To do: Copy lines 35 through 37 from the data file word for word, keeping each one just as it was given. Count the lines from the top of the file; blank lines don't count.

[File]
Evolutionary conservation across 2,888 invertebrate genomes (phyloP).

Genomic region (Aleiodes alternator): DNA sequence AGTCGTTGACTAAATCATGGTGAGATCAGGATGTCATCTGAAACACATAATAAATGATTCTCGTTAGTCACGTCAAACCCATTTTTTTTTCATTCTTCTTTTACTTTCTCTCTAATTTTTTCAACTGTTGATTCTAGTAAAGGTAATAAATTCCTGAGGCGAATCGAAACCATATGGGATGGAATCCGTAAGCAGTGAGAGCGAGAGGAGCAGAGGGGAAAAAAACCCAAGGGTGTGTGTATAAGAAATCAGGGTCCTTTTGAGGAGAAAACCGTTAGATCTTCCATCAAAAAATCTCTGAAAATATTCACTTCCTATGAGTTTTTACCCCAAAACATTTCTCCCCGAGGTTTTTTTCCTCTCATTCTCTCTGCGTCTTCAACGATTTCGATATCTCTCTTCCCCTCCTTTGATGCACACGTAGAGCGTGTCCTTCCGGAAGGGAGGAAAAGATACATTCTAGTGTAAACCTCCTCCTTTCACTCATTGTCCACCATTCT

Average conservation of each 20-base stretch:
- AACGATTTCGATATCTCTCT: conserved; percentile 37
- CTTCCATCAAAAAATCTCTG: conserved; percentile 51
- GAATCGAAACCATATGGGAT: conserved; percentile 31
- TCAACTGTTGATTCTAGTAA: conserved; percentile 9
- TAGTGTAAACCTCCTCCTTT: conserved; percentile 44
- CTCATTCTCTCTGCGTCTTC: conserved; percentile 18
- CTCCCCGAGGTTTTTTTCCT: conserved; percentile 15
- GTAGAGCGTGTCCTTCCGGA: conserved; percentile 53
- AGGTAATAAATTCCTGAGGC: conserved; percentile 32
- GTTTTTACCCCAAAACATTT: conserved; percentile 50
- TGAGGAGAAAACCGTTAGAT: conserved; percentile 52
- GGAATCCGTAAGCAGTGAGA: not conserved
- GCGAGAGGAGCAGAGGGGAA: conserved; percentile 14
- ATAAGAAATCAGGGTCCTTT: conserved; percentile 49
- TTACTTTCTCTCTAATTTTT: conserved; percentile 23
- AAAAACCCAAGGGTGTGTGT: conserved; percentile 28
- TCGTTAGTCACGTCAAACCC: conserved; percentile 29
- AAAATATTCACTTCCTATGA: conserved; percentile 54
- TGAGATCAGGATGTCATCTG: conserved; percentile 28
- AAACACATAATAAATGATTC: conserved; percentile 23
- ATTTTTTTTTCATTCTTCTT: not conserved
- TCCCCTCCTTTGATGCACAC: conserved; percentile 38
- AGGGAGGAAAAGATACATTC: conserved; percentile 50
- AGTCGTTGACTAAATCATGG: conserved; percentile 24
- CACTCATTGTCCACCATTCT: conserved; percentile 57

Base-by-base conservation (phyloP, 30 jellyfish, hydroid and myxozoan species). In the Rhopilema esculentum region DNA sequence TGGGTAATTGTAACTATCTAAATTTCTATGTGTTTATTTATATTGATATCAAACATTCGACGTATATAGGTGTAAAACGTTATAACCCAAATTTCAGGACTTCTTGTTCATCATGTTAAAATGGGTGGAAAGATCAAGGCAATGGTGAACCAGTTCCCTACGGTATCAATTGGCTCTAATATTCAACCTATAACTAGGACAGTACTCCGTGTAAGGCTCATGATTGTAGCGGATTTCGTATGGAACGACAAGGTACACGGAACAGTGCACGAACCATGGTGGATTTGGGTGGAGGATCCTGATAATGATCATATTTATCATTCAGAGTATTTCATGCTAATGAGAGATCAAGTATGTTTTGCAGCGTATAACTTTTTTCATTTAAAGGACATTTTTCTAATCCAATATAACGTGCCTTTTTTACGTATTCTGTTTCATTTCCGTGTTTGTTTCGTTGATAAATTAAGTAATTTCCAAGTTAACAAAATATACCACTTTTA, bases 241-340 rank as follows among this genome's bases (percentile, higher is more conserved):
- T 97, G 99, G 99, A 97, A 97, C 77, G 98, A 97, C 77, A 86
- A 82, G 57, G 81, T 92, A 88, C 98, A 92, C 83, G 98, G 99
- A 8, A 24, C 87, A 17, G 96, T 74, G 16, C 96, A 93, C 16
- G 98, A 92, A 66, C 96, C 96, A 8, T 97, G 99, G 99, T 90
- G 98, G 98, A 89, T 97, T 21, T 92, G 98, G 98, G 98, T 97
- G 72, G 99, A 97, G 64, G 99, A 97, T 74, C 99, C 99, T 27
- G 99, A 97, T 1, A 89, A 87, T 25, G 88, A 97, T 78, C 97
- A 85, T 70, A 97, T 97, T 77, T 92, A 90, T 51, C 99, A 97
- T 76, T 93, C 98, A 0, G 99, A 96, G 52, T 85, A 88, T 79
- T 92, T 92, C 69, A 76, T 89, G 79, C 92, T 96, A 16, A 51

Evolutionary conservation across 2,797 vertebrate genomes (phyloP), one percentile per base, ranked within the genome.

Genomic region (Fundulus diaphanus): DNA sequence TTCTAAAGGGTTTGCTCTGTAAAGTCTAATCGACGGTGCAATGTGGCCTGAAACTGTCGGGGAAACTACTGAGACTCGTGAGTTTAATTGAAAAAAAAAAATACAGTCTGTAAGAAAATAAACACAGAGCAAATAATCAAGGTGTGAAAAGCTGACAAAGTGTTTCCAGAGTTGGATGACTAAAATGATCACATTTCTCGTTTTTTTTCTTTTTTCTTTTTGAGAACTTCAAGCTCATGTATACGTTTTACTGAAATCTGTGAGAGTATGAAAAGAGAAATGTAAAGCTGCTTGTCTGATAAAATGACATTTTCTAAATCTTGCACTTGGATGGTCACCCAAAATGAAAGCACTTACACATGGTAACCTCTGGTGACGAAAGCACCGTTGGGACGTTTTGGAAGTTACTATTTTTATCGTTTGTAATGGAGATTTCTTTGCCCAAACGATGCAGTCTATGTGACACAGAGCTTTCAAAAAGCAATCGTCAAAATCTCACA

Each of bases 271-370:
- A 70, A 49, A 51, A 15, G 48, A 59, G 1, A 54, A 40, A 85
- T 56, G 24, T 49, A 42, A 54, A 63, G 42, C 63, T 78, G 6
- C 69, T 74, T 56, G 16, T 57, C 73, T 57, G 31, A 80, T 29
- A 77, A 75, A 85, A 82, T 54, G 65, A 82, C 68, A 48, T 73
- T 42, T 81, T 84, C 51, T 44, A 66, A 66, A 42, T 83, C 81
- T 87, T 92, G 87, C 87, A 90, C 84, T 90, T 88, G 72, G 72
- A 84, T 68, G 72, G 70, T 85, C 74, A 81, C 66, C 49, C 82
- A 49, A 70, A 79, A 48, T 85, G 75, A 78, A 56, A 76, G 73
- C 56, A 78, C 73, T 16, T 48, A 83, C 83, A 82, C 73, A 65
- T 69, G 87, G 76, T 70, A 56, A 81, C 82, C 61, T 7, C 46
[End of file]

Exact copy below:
- G 72, G 99, A 97, G 64, G 99, A 97, T 74, C 99, C 99, T 27
- G 99, A 97, T 1, A 89, A 87, T 25, G 88, A 97, T 78, C 97
- A 85, T 70, A 97, T 97, T 77, T 92, A 90, T 51, C 99, A 97